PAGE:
NAT calls for NHS to do more to reassure patients about confidentiality
Confidentiality a serious concern for people with HIV
A report released today by NAT (National AIDS Trust) calls for the Department of Health to clarify the rules surrounding patient confidentiality and for better staff training, particularly in relation to patients with HIV. Confidentiality in healthcare for people living with HIV finds that whilst medical professionals are generally obliged to keep personal information about a patient confidential, concerns about confidentiality are especially acute for people with HIV and breaches of confidentiality still occur.
There are now over 85,000 people living with HIV in the UK. The recently published People Living With HIV Stigma Index found that 42 per cent of survey participants were not certain that their medical records are being kept confidential.1
NAT’s report reviewed current protections within the NHS. The report also found legalisation on the sharing of confidential sexual health information is not always clear.
Yusef Azad, Director of Policy and Campaigns at NAT, comments:
“Many people with HIV have concerns over their privacy particularly within healthcare settings. Whilst in the vast majority of cases patient confidentiality is respected, breaches of confidentiality do occur. These breaches are especially serious for people living with HIV who may fear HIV-related discrimination. Not knowing how personal information will be treated also undermines efforts to encourage HIV testing.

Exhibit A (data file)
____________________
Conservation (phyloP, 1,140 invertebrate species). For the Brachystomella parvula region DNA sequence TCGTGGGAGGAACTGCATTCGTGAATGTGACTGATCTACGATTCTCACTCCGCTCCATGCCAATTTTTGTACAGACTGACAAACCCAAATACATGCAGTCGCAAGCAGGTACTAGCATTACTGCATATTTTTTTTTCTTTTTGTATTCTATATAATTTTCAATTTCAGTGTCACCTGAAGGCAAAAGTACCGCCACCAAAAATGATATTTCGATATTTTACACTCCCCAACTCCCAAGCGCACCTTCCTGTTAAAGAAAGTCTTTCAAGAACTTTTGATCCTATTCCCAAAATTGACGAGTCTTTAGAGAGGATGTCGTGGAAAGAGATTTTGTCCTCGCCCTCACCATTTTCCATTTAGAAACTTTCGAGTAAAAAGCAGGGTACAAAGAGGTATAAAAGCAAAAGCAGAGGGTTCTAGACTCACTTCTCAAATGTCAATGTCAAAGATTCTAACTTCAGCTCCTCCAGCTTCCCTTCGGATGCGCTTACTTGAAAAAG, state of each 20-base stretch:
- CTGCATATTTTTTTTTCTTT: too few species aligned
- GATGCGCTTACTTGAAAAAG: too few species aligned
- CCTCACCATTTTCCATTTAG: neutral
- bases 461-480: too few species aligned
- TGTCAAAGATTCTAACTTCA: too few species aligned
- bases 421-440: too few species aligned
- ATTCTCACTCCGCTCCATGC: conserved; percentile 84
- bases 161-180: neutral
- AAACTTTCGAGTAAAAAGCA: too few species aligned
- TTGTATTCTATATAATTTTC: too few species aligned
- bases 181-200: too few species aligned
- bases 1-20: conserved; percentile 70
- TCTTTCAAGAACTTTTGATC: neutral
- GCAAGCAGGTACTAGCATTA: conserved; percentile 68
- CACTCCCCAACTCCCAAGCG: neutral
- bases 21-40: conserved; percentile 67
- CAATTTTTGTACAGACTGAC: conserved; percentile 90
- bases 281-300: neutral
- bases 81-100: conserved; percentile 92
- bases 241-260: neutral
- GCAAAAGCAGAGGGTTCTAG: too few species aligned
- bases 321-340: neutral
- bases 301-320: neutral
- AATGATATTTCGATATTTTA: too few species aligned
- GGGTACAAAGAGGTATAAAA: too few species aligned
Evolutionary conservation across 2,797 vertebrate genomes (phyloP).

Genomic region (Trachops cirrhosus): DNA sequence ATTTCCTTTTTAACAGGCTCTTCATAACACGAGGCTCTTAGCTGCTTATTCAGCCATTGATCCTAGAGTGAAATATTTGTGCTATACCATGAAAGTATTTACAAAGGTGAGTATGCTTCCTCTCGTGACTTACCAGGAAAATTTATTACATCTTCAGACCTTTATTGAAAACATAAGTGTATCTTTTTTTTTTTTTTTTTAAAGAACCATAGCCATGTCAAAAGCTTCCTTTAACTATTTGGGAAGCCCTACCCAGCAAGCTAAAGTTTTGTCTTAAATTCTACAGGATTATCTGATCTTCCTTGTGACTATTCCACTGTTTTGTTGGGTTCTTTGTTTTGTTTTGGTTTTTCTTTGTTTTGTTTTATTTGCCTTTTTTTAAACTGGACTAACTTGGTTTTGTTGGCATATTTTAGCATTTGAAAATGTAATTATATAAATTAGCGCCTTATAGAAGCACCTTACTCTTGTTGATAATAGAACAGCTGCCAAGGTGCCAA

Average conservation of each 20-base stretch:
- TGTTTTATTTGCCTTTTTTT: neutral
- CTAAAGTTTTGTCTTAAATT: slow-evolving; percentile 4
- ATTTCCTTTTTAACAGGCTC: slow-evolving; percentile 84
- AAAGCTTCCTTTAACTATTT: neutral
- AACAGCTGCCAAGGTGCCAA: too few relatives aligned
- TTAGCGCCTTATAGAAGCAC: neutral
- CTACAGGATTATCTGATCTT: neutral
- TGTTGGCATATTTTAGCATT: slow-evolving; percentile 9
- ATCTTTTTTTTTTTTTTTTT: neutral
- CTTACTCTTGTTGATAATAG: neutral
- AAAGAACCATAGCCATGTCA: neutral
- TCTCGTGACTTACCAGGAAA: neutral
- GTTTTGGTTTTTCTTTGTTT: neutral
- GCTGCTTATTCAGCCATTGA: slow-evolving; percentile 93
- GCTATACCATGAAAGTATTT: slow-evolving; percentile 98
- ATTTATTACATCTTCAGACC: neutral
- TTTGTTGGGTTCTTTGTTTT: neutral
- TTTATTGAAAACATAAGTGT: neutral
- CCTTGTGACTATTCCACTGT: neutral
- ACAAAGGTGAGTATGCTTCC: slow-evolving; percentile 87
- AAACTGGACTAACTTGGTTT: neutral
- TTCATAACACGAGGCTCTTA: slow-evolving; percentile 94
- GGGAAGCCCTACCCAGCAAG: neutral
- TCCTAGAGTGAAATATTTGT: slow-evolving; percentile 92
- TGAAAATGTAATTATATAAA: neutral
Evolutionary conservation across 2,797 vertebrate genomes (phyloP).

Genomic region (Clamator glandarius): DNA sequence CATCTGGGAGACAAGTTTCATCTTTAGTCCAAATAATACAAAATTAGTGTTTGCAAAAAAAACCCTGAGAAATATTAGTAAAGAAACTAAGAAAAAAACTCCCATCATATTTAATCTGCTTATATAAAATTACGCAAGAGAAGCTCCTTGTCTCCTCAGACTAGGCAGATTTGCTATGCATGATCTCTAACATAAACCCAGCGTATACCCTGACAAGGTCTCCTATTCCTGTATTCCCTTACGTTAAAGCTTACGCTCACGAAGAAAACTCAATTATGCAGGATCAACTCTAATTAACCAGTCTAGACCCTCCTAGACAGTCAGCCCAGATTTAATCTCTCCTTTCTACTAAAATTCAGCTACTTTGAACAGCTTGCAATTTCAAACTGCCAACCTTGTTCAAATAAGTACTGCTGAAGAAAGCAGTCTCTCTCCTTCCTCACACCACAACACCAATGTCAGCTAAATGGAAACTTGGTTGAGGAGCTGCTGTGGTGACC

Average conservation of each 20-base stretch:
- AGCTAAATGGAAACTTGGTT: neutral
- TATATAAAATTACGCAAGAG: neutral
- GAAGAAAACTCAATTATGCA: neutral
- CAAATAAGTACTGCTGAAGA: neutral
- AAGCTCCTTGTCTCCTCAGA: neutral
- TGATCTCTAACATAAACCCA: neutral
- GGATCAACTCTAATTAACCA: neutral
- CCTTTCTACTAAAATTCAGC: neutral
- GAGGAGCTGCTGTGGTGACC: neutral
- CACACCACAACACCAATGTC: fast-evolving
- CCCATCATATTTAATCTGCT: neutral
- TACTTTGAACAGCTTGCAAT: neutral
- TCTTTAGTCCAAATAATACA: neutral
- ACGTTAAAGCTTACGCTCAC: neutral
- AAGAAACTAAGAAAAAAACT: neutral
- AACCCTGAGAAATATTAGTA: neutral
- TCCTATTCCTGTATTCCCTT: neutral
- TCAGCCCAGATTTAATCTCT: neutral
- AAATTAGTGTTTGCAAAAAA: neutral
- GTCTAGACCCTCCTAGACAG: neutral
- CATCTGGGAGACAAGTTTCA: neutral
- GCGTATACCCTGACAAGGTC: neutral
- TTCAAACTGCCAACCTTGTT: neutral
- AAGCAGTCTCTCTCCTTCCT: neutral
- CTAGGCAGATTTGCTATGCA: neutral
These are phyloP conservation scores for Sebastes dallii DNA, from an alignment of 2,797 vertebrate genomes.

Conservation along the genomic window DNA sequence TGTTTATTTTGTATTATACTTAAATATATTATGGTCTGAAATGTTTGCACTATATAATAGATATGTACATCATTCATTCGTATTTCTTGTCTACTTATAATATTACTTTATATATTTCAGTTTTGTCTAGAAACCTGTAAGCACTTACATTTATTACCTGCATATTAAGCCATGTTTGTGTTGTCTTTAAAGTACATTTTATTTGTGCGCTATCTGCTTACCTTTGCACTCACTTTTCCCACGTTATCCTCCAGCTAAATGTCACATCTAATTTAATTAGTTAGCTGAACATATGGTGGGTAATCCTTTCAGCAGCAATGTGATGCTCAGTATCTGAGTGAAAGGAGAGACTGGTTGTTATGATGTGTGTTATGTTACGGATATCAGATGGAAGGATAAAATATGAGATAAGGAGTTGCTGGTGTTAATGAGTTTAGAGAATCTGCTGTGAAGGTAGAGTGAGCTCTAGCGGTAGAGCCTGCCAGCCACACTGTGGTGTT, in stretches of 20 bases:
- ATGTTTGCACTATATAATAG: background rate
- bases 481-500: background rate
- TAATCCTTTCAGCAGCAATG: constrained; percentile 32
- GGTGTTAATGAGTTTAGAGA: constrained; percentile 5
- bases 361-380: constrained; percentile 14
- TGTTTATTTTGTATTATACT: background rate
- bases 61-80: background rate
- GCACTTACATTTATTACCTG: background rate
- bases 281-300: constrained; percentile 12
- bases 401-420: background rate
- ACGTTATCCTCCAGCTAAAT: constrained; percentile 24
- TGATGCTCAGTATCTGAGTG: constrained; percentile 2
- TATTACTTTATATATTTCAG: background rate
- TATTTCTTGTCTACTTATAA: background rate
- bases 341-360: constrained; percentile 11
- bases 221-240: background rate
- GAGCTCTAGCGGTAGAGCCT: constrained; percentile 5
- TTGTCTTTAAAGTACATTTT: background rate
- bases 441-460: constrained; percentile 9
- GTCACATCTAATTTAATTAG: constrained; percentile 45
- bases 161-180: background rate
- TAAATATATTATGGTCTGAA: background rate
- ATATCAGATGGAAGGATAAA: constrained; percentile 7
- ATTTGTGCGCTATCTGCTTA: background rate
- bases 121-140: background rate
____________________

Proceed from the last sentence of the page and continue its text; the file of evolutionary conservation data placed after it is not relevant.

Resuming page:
With the electronic record systems soon to be introduced across the UK, reassuring patients that their private information will be protected is be vital to maintaining patient confidence. Clear guidance on how and when confidential information can be shared and effective training for all NHS staff, must become a priority for the Department of Health.”
Following this report, NAT will be producing a simple guide for people living with HIV, explaining their rights and what they should expect from the NHS later this year.
Notes to the editor:
1 - People Living With HIV Stigma Index is a two-year research project funded by the Department for International Development and the International Planned Parenthood Federation. http://www.ippf.org/en/News/Press-releases/HIV stigma and discrimination remain a significant challenge in the UK.htm
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